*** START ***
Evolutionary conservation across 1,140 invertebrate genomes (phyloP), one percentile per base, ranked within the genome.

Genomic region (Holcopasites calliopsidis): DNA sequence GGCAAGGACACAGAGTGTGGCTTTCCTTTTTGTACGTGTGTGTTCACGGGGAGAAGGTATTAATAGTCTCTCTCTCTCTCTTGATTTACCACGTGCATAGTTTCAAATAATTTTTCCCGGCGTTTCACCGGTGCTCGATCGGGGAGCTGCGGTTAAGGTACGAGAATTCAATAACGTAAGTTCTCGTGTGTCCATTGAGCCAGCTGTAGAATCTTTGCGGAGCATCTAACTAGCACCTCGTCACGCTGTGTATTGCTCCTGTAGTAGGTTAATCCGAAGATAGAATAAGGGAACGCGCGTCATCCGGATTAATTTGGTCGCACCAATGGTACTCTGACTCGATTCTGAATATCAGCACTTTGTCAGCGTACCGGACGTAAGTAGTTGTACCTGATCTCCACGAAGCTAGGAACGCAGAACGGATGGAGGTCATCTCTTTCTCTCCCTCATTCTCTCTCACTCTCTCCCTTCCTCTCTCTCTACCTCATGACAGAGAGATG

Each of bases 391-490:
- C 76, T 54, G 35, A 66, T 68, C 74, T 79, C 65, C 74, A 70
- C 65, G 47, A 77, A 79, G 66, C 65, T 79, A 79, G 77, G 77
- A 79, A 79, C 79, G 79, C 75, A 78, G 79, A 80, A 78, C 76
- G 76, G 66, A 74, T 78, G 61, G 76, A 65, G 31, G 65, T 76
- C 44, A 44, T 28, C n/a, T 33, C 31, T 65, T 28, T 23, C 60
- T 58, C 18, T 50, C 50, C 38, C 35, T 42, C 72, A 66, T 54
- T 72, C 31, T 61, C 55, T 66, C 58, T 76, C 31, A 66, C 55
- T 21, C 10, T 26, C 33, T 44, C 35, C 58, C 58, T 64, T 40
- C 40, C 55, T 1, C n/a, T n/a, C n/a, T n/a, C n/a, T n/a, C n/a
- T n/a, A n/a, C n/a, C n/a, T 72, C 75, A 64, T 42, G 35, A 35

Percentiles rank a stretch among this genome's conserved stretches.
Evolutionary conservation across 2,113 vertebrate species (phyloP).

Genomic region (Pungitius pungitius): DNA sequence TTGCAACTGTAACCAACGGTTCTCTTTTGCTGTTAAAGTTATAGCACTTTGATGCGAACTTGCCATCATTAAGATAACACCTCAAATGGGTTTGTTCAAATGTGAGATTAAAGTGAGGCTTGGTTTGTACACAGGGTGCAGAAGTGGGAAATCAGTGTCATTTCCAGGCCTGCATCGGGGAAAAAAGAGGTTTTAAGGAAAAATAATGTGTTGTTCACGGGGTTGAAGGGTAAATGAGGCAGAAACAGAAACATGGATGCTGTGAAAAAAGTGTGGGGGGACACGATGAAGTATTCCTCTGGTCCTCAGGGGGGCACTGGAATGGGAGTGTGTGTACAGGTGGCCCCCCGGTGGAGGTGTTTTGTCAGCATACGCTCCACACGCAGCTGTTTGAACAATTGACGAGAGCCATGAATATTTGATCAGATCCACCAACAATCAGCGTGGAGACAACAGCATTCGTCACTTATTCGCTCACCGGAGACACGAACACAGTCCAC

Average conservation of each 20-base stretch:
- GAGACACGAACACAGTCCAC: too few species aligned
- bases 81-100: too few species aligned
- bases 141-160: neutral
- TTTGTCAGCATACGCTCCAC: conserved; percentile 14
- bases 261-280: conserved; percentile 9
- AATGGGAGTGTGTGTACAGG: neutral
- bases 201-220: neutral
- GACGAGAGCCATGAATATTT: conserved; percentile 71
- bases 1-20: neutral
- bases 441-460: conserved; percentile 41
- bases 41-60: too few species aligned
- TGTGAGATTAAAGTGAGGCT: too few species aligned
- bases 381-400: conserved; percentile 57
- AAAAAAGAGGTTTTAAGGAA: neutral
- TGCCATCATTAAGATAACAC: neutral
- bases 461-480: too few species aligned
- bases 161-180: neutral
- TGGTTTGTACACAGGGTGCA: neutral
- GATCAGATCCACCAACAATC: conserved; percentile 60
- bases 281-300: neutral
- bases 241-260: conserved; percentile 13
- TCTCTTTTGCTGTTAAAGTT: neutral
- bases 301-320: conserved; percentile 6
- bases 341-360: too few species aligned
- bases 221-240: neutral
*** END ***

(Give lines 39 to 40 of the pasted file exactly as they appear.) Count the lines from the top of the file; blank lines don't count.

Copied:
- TCTCTTTTGCTGTTAAAGTT: neutral
- bases 301-320: conserved; percentile 6